21.  Emphasises the cumulative impact of the concessions that the EU has made in the agricultural sector, in both multilateral and bilateral agreements; requires, therefore, that any EU agricultural concessions in the context of the envisaged negotiations be evaluated taking full account of those already agreed by the WTO (such as hormone-treated beef compensation), by Canada (Comprehensive Economic and Trade Agreement (CETA)), and those which might be agreed shortly with Mercosur, Mexico, New Zealand and the United States (in the event of resumption of talks on the Transatlantic Trade and Investment Partnership (TTIP)); notes, moreover, that in the case of beef and veal, the addition of the CETA quotas has pushed the cumulative amount of agreed quotas to the 300 000 tonne absorption threshold set in the 2000s, which means that, combined with falling domestic consumption, the EU market is reaching saturation point; stresses, finally, that the Commission’s study on the cumulative impact of future agreements shows a possible doubling of the trade deficit for beef and veal close to EUR 0.9 billion according to the liberalisation hypothesis;

22.  Calls on the Commission to maintain a harmonised negotiating approach, balanced with the one adopted during the concomitant negotiations with New Zealand, while taking due account of the specificities differentiating the two markets;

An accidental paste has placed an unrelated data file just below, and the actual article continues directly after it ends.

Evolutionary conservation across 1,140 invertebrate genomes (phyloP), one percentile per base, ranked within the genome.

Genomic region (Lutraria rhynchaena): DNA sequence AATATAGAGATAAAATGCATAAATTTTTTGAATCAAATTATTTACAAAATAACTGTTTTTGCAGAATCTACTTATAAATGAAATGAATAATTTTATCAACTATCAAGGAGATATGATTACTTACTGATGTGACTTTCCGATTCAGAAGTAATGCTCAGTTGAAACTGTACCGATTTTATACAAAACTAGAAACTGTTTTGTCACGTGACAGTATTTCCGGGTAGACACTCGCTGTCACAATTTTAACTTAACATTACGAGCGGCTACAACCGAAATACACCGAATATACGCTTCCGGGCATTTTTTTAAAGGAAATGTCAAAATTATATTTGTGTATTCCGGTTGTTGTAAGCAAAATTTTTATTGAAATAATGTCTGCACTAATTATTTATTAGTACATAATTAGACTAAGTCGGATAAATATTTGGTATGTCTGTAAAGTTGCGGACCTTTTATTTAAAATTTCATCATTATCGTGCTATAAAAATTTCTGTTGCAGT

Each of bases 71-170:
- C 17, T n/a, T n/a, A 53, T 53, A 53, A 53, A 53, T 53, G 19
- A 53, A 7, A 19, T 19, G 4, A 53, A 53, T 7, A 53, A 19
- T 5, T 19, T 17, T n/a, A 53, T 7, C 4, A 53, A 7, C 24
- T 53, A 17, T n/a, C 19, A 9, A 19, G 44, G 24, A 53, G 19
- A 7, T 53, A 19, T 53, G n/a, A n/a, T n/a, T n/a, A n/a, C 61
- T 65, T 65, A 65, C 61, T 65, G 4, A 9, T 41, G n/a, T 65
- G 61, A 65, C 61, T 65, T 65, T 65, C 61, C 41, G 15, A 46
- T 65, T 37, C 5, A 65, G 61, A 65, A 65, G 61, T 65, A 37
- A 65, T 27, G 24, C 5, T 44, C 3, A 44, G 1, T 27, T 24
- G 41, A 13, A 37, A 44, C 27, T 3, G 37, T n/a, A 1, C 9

23.  Points out that, following Brexit, all tariff quotas which might be granted to Australia will apply to a smaller EU market; calls on the Commission to take account of the ongoing Brexit negotiations and the impact of Brexit on the EU’s agriculture and food sectors in the trade negotiations with Australia, particularly in sectors in which the UK represents a significant volume of consumption and/or imports; emphasises that, from now on, the EU will have to take careful account of Brexit when deciding what concessions, if any, it can offer in new trade agreements, and, if need be, review the negotiating mandate;

24.  Calls on the Commission to secure appropriate legal protection on the Australian market for EU geographical indications and quality EU agricultural products, as well as measures to deal with improper use and misleading information and practices; calls also on the Commission to secure protection regarding the labelling, traceability and genuine origin of agricultural products as an essential element of a balanced agreement;

25.  Insists on the need to include measures designed to clamp down on the counterfeiting of agro-food products;